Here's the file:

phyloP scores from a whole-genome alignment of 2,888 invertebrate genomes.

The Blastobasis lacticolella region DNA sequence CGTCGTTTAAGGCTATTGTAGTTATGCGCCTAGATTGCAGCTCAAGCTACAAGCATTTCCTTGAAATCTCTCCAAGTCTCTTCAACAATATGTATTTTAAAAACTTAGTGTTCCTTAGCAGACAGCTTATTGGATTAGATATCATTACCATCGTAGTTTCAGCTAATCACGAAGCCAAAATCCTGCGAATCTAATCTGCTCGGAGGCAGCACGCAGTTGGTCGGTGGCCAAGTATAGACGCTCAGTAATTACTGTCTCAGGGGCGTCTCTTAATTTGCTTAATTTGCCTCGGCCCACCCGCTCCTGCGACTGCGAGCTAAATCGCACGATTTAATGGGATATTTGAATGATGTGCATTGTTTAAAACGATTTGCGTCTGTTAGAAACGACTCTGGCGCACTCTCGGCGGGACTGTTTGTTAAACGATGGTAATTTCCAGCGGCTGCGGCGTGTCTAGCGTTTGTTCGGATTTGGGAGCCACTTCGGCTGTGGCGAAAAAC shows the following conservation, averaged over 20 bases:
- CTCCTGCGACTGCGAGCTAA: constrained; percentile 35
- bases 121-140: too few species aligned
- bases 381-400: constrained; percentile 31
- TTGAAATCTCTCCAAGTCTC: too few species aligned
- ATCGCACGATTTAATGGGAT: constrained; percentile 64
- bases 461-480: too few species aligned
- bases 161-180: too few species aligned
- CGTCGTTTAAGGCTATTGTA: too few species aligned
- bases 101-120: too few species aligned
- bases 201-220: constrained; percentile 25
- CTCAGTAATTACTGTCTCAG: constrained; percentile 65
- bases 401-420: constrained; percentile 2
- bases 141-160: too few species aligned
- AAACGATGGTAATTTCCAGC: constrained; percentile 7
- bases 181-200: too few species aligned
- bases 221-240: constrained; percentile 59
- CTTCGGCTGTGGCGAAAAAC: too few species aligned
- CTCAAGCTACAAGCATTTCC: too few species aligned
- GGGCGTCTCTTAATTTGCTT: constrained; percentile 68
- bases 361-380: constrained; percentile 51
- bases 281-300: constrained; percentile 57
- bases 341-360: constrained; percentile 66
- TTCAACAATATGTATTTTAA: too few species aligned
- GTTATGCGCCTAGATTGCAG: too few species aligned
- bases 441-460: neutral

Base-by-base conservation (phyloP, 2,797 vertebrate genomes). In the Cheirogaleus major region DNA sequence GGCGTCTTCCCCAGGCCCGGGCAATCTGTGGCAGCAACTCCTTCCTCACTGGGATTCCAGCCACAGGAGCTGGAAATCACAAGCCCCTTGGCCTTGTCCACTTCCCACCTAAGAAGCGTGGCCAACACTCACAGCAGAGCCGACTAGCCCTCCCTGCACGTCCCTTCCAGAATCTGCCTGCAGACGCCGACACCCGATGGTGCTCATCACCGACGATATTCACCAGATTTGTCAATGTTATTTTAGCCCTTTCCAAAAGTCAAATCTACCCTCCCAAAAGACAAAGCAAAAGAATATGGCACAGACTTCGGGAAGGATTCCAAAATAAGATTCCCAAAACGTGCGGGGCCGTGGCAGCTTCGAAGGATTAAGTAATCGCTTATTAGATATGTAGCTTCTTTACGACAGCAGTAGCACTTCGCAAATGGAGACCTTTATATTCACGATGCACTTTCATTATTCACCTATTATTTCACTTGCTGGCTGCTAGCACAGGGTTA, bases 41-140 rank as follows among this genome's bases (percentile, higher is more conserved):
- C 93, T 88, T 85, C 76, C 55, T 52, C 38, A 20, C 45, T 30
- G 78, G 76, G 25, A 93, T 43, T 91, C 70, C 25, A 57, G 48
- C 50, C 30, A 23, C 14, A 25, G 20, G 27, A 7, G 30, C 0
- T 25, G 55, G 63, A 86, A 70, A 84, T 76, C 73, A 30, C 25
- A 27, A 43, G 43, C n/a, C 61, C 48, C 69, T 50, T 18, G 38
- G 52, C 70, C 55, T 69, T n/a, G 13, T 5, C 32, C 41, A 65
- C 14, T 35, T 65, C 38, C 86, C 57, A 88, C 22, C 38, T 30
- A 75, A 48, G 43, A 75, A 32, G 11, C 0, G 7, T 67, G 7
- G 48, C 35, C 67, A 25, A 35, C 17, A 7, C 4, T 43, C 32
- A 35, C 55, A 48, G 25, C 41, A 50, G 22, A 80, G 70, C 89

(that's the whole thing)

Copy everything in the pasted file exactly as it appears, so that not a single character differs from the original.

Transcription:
phyloP scores from a whole-genome alignment of 2,888 invertebrate genomes.

The Blastobasis lacticolella region DNA sequence CGTCGTTTAAGGCTATTGTAGTTATGCGCCTAGATTGCAGCTCAAGCTACAAGCATTTCCTTGAAATCTCTCCAAGTCTCTTCAACAATATGTATTTTAAAAACTTAGTGTTCCTTAGCAGACAGCTTATTGGATTAGATATCATTACCATCGTAGTTTCAGCTAATCACGAAGCCAAAATCCTGCGAATCTAATCTGCTCGGAGGCAGCACGCAGTTGGTCGGTGGCCAAGTATAGACGCTCAGTAATTACTGTCTCAGGGGCGTCTCTTAATTTGCTTAATTTGCCTCGGCCCACCCGCTCCTGCGACTGCGAGCTAAATCGCACGATTTAATGGGATATTTGAATGATGTGCATTGTTTAAAACGATTTGCGTCTGTTAGAAACGACTCTGGCGCACTCTCGGCGGGACTGTTTGTTAAACGATGGTAATTTCCAGCGGCTGCGGCGTGTCTAGCGTTTGTTCGGATTTGGGAGCCACTTCGGCTGTGGCGAAAAAC shows the following conservation, averaged over 20 bases:
- CTCCTGCGACTGCGAGCTAA: constrained; percentile 35
- bases 121-140: too few species aligned
- bases 381-400: constrained; percentile 31
- TTGAAATCTCTCCAAGTCTC: too few species aligned
- ATCGCACGATTTAATGGGAT: constrained; percentile 64
- bases 461-480: too few species aligned
- bases 161-180: too few species aligned
- CGTCGTTTAAGGCTATTGTA: too few species aligned
- bases 101-120: too few species aligned
- bases 201-220: constrained; percentile 25
- CTCAGTAATTACTGTCTCAG: constrained; percentile 65
- bases 401-420: constrained; percentile 2
- bases 141-160: too few species aligned
- AAACGATGGTAATTTCCAGC: constrained; percentile 7
- bases 181-200: too few species aligned
- bases 221-240: constrained; percentile 59
- CTTCGGCTGTGGCGAAAAAC: too few species aligned
- CTCAAGCTACAAGCATTTCC: too few species aligned
- GGGCGTCTCTTAATTTGCTT: constrained; percentile 68
- bases 361-380: constrained; percentile 51
- bases 281-300: constrained; percentile 57
- bases 341-360: constrained; percentile 66
- TTCAACAATATGTATTTTAA: too few species aligned
- GTTATGCGCCTAGATTGCAG: too few species aligned
- bases 441-460: neutral

Base-by-base conservation (phyloP, 2,797 vertebrate genomes). In the Cheirogaleus major region DNA sequence GGCGTCTTCCCCAGGCCCGGGCAATCTGTGGCAGCAACTCCTTCCTCACTGGGATTCCAGCCACAGGAGCTGGAAATCACAAGCCCCTTGGCCTTGTCCACTTCCCACCTAAGAAGCGTGGCCAACACTCACAGCAGAGCCGACTAGCCCTCCCTGCACGTCCCTTCCAGAATCTGCCTGCAGACGCCGACACCCGATGGTGCTCATCACCGACGATATTCACCAGATTTGTCAATGTTATTTTAGCCCTTTCCAAAAGTCAAATCTACCCTCCCAAAAGACAAAGCAAAAGAATATGGCACAGACTTCGGGAAGGATTCCAAAATAAGATTCCCAAAACGTGCGGGGCCGTGGCAGCTTCGAAGGATTAAGTAATCGCTTATTAGATATGTAGCTTCTTTACGACAGCAGTAGCACTTCGCAAATGGAGACCTTTATATTCACGATGCACTTTCATTATTCACCTATTATTTCACTTGCTGGCTGCTAGCACAGGGTTA, bases 41-140 rank as follows among this genome's bases (percentile, higher is more conserved):
- C 93, T 88, T 85, C 76, C 55, T 52, C 38, A 20, C 45, T 30
- G 78, G 76, G 25, A 93, T 43, T 91, C 70, C 25, A 57, G 48
- C 50, C 30, A 23, C 14, A 25, G 20, G 27, A 7, G 30, C 0
- T 25, G 55, G 63, A 86, A 70, A 84, T 76, C 73, A 30, C 25
- A 27, A 43, G 43, C n/a, C 61, C 48, C 69, T 50, T 18, G 38
- G 52, C 70, C 55, T 69, T n/a, G 13, T 5, C 32, C 41, A 65
- C 14, T 35, T 65, C 38, C 86, C 57, A 88, C 22, C 38, T 30
- A 75, A 48, G 43, A 75, A 32, G 11, C 0, G 7, T 67, G 7
- G 48, C 35, C 67, A 25, A 35, C 17, A 7, C 4, T 43, C 32
- A 35, C 55, A 48, G 25, C 41, A 50, G 22, A 80, G 70, C 89